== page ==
After the excitement of the winter holidays, the beginning of the New Year often seems dull and depressing. This is especially true if the days are cold and the skies are gray. Cleaning up after a party is never as much fun as setting one up.
Plants, especially bright and perky flowering plants, can help lift winter spirits. The molting Christmas trees or Saturnalia shrubs can be taken outdoors and hung with seeds and suet to create special bird protection areas. The branches can be removed and laid on the ground to protect plants from heaving. Keeping the soil from freezing and thawing helps keep roots from being pushed up out of the ground.
Plants indoors need special attention. With the shorter days and less light, plants need less water and fertilizer. This is the time for holiday guest plants to be sent on their way. Permanent plants deserve special care, such as removing all the dead leaves and stems from the plant and the soil surface. Damaged leaves can be trimmed with a sharp scissors, carefully following the shape of the leaf. After the foliage has been washed with warm water and patted dry, it can be returned to its regular spot.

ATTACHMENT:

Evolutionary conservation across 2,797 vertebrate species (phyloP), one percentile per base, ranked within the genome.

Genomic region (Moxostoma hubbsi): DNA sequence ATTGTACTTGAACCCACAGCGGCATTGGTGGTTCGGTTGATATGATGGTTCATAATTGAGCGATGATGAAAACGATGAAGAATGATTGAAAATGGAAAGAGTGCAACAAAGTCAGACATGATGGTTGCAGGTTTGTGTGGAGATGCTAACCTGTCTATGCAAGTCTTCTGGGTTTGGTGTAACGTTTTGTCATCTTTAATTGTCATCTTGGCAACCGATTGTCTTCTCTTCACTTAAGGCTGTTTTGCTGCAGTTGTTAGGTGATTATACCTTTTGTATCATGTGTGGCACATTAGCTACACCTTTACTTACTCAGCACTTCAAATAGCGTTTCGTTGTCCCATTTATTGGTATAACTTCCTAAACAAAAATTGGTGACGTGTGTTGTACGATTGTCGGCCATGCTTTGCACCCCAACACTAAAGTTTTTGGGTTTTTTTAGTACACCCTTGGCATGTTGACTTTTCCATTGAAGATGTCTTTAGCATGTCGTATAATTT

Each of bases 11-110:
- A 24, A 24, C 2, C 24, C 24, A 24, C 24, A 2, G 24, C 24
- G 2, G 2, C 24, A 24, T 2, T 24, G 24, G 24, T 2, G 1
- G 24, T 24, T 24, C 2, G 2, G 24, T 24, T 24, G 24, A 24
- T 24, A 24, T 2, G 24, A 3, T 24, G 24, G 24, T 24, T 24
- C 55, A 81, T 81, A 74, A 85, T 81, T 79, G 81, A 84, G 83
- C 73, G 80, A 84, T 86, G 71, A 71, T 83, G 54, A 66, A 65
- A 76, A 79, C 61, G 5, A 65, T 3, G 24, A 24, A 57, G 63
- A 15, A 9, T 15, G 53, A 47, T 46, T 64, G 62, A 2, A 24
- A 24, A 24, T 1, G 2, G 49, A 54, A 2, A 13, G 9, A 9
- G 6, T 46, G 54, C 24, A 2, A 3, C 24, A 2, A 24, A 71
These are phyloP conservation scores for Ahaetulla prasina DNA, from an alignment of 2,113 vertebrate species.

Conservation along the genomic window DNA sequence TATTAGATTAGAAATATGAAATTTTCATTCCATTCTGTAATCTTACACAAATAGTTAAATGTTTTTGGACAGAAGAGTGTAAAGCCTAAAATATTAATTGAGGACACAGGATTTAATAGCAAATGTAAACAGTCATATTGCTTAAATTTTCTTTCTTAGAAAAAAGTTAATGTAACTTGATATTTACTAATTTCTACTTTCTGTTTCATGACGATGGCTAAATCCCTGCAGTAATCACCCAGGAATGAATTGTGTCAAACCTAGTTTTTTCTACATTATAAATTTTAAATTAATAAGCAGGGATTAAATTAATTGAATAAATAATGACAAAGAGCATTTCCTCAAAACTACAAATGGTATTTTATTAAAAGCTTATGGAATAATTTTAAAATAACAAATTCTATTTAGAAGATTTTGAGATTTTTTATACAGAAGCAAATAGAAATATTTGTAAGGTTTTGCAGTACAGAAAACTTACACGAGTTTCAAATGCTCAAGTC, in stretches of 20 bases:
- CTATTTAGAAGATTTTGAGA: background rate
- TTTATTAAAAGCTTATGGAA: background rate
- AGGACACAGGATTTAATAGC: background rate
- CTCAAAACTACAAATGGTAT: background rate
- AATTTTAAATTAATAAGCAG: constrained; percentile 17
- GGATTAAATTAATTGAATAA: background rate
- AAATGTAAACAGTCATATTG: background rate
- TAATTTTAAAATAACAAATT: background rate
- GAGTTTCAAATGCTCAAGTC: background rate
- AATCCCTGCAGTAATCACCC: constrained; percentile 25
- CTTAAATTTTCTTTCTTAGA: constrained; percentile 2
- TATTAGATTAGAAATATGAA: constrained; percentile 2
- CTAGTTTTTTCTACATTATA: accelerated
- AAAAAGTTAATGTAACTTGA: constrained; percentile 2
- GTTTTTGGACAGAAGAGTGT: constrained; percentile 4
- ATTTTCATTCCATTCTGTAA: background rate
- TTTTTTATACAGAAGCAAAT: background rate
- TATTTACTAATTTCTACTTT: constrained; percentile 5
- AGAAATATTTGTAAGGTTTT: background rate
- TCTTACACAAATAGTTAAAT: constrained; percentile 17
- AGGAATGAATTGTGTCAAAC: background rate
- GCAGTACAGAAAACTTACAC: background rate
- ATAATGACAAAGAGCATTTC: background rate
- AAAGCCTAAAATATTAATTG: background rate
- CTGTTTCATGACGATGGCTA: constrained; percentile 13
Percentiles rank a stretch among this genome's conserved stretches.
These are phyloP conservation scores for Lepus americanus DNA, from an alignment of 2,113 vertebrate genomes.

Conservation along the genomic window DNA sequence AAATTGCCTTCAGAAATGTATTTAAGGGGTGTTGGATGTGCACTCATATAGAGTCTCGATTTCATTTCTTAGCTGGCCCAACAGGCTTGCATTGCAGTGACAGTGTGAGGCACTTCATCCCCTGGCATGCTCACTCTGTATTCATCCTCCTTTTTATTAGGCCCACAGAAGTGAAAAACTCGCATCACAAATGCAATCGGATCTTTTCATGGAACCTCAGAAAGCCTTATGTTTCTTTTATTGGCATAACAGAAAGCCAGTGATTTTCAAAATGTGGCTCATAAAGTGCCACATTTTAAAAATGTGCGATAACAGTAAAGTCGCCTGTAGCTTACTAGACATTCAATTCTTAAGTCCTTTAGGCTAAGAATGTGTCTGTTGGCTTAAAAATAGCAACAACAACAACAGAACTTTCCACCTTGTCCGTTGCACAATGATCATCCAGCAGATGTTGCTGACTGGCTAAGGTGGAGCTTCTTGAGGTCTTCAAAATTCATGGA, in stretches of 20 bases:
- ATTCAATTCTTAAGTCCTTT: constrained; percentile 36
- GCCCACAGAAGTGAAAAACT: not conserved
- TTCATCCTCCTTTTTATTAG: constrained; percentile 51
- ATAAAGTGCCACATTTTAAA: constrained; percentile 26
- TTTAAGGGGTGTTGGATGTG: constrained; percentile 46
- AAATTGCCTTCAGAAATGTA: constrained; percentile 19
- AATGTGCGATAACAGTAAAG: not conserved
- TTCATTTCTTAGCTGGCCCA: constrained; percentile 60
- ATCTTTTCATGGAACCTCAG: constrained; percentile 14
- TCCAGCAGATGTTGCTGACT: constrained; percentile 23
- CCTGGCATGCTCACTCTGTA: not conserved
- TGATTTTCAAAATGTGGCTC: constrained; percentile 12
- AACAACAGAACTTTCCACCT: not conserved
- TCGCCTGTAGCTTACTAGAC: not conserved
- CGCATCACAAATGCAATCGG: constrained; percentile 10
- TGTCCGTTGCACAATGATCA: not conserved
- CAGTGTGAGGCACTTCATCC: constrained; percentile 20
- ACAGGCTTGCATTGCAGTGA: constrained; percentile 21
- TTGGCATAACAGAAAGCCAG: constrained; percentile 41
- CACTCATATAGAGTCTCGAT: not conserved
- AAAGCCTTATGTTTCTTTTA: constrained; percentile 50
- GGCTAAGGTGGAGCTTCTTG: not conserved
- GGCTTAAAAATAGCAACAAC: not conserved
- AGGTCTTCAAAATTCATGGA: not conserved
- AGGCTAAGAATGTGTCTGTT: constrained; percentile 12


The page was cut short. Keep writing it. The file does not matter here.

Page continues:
At this time of year, many people feel tired, stressed and lethargic. This is nothing new. The ancient Roman 10-month year started in March and ended in December after the Saturnalia. The remaining 60 days, now called January and February, were ignored in the hope they would just go away. During the past 25 years, research has suggested that there is a reason many people feel sad, tired, and depressed. Seasonal Affected Disorder, known as SAD, (sometimes called the winter blues, or the hibernation reaction) is a type of depression that occurs as the days grow shorter. Light has been found to be effective in dispelling the “grismals” – people can go to Florida or purchase light therapy boxes for the home. A well-lit indoor garden corner with a place to sit can add beauty and provide real comfort for both plants and people.
A mini tropical vacation to Garfield Park Conservatory (300 North Central Park in Chicago) is a delight. One of the largest and finest conservatories in the world, Garfield is a great place to refresh the spirit and get ideas for good plant combinations. Admission and parking are free, and the conservatory is open from 9 a.m. to 5 p.m. every day except Wednesday, when it stays open until 8 p.m. The best time to go is early morning.
Finally, shopping for plants now can lift the spirits, especially since plants are long-lasting – and non-fattening.